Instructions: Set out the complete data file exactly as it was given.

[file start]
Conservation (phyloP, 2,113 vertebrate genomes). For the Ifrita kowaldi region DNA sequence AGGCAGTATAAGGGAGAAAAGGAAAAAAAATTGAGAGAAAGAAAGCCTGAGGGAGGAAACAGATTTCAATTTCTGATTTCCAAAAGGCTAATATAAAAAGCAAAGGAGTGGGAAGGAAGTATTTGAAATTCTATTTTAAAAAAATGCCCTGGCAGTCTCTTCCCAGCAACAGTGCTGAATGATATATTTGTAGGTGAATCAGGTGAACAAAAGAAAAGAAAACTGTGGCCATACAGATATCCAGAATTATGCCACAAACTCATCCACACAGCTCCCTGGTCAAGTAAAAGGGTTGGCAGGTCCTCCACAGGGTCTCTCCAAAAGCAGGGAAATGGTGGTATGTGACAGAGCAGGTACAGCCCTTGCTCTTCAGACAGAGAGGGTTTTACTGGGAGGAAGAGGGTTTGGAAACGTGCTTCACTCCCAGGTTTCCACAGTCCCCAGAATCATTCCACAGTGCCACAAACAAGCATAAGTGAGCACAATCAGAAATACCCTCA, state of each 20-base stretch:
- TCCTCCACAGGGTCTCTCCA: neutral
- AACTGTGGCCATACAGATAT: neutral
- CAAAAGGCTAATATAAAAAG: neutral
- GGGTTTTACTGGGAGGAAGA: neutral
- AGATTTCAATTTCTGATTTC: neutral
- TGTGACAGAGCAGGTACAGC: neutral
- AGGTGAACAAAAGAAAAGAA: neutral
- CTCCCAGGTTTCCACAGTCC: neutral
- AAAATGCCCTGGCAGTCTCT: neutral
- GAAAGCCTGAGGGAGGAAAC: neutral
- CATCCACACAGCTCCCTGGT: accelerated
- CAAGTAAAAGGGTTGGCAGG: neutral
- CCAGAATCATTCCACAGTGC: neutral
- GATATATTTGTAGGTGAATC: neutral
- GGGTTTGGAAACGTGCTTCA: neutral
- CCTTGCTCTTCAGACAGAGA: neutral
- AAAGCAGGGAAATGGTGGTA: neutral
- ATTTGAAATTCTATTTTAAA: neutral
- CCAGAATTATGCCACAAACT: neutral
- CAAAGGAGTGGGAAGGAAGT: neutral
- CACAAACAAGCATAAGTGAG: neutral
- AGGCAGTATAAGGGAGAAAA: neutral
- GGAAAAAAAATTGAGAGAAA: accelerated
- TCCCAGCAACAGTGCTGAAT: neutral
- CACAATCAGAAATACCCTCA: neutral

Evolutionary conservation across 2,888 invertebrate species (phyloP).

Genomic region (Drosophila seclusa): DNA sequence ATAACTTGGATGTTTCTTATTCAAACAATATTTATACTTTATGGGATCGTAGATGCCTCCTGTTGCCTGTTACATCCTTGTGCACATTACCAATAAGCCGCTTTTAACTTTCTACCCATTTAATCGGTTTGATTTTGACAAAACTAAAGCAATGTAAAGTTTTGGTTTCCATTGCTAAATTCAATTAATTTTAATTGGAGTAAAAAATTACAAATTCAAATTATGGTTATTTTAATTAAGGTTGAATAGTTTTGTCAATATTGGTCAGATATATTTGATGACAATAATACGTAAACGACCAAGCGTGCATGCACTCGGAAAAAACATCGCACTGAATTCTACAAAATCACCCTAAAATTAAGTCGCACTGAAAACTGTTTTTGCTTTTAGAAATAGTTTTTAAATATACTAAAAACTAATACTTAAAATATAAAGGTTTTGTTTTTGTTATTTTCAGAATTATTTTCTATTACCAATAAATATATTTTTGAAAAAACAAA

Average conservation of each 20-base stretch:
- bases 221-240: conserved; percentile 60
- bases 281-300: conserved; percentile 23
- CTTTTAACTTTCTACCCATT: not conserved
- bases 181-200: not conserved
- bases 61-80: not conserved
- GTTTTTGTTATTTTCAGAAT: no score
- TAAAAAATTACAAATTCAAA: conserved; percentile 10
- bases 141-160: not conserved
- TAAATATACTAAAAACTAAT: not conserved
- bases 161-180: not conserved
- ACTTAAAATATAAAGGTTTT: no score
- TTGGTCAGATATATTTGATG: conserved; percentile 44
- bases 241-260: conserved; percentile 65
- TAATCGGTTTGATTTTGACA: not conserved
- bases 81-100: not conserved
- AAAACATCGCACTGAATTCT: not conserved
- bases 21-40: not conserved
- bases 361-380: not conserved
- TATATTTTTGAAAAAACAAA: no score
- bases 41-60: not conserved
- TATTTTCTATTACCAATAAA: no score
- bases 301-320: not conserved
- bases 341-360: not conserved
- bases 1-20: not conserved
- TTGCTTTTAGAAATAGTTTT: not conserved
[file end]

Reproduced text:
Conservation (phyloP, 2,113 vertebrate genomes). For the Ifrita kowaldi region DNA sequence AGGCAGTATAAGGGAGAAAAGGAAAAAAAATTGAGAGAAAGAAAGCCTGAGGGAGGAAACAGATTTCAATTTCTGATTTCCAAAAGGCTAATATAAAAAGCAAAGGAGTGGGAAGGAAGTATTTGAAATTCTATTTTAAAAAAATGCCCTGGCAGTCTCTTCCCAGCAACAGTGCTGAATGATATATTTGTAGGTGAATCAGGTGAACAAAAGAAAAGAAAACTGTGGCCATACAGATATCCAGAATTATGCCACAAACTCATCCACACAGCTCCCTGGTCAAGTAAAAGGGTTGGCAGGTCCTCCACAGGGTCTCTCCAAAAGCAGGGAAATGGTGGTATGTGACAGAGCAGGTACAGCCCTTGCTCTTCAGACAGAGAGGGTTTTACTGGGAGGAAGAGGGTTTGGAAACGTGCTTCACTCCCAGGTTTCCACAGTCCCCAGAATCATTCCACAGTGCCACAAACAAGCATAAGTGAGCACAATCAGAAATACCCTCA, state of each 20-base stretch:
- TCCTCCACAGGGTCTCTCCA: neutral
- AACTGTGGCCATACAGATAT: neutral
- CAAAAGGCTAATATAAAAAG: neutral
- GGGTTTTACTGGGAGGAAGA: neutral
- AGATTTCAATTTCTGATTTC: neutral
- TGTGACAGAGCAGGTACAGC: neutral
- AGGTGAACAAAAGAAAAGAA: neutral
- CTCCCAGGTTTCCACAGTCC: neutral
- AAAATGCCCTGGCAGTCTCT: neutral
- GAAAGCCTGAGGGAGGAAAC: neutral
- CATCCACACAGCTCCCTGGT: accelerated
- CAAGTAAAAGGGTTGGCAGG: neutral
- CCAGAATCATTCCACAGTGC: neutral
- GATATATTTGTAGGTGAATC: neutral
- GGGTTTGGAAACGTGCTTCA: neutral
- CCTTGCTCTTCAGACAGAGA: neutral
- AAAGCAGGGAAATGGTGGTA: neutral
- ATTTGAAATTCTATTTTAAA: neutral
- CCAGAATTATGCCACAAACT: neutral
- CAAAGGAGTGGGAAGGAAGT: neutral
- CACAAACAAGCATAAGTGAG: neutral
- AGGCAGTATAAGGGAGAAAA: neutral
- GGAAAAAAAATTGAGAGAAA: accelerated
- TCCCAGCAACAGTGCTGAAT: neutral
- CACAATCAGAAATACCCTCA: neutral

Evolutionary conservation across 2,888 invertebrate species (phyloP).

Genomic region (Drosophila seclusa): DNA sequence ATAACTTGGATGTTTCTTATTCAAACAATATTTATACTTTATGGGATCGTAGATGCCTCCTGTTGCCTGTTACATCCTTGTGCACATTACCAATAAGCCGCTTTTAACTTTCTACCCATTTAATCGGTTTGATTTTGACAAAACTAAAGCAATGTAAAGTTTTGGTTTCCATTGCTAAATTCAATTAATTTTAATTGGAGTAAAAAATTACAAATTCAAATTATGGTTATTTTAATTAAGGTTGAATAGTTTTGTCAATATTGGTCAGATATATTTGATGACAATAATACGTAAACGACCAAGCGTGCATGCACTCGGAAAAAACATCGCACTGAATTCTACAAAATCACCCTAAAATTAAGTCGCACTGAAAACTGTTTTTGCTTTTAGAAATAGTTTTTAAATATACTAAAAACTAATACTTAAAATATAAAGGTTTTGTTTTTGTTATTTTCAGAATTATTTTCTATTACCAATAAATATATTTTTGAAAAAACAAA

Average conservation of each 20-base stretch:
- bases 221-240: conserved; percentile 60
- bases 281-300: conserved; percentile 23
- CTTTTAACTTTCTACCCATT: not conserved
- bases 181-200: not conserved
- bases 61-80: not conserved
- GTTTTTGTTATTTTCAGAAT: no score
- TAAAAAATTACAAATTCAAA: conserved; percentile 10
- bases 141-160: not conserved
- TAAATATACTAAAAACTAAT: not conserved
- bases 161-180: not conserved
- ACTTAAAATATAAAGGTTTT: no score
- TTGGTCAGATATATTTGATG: conserved; percentile 44
- bases 241-260: conserved; percentile 65
- TAATCGGTTTGATTTTGACA: not conserved
- bases 81-100: not conserved
- AAAACATCGCACTGAATTCT: not conserved
- bases 21-40: not conserved
- bases 361-380: not conserved
- TATATTTTTGAAAAAACAAA: no score
- bases 41-60: not conserved
- TATTTTCTATTACCAATAAA: no score
- bases 301-320: not conserved
- bases 341-360: not conserved
- bases 1-20: not conserved
- TTGCTTTTAGAAATAGTTTT: not conserved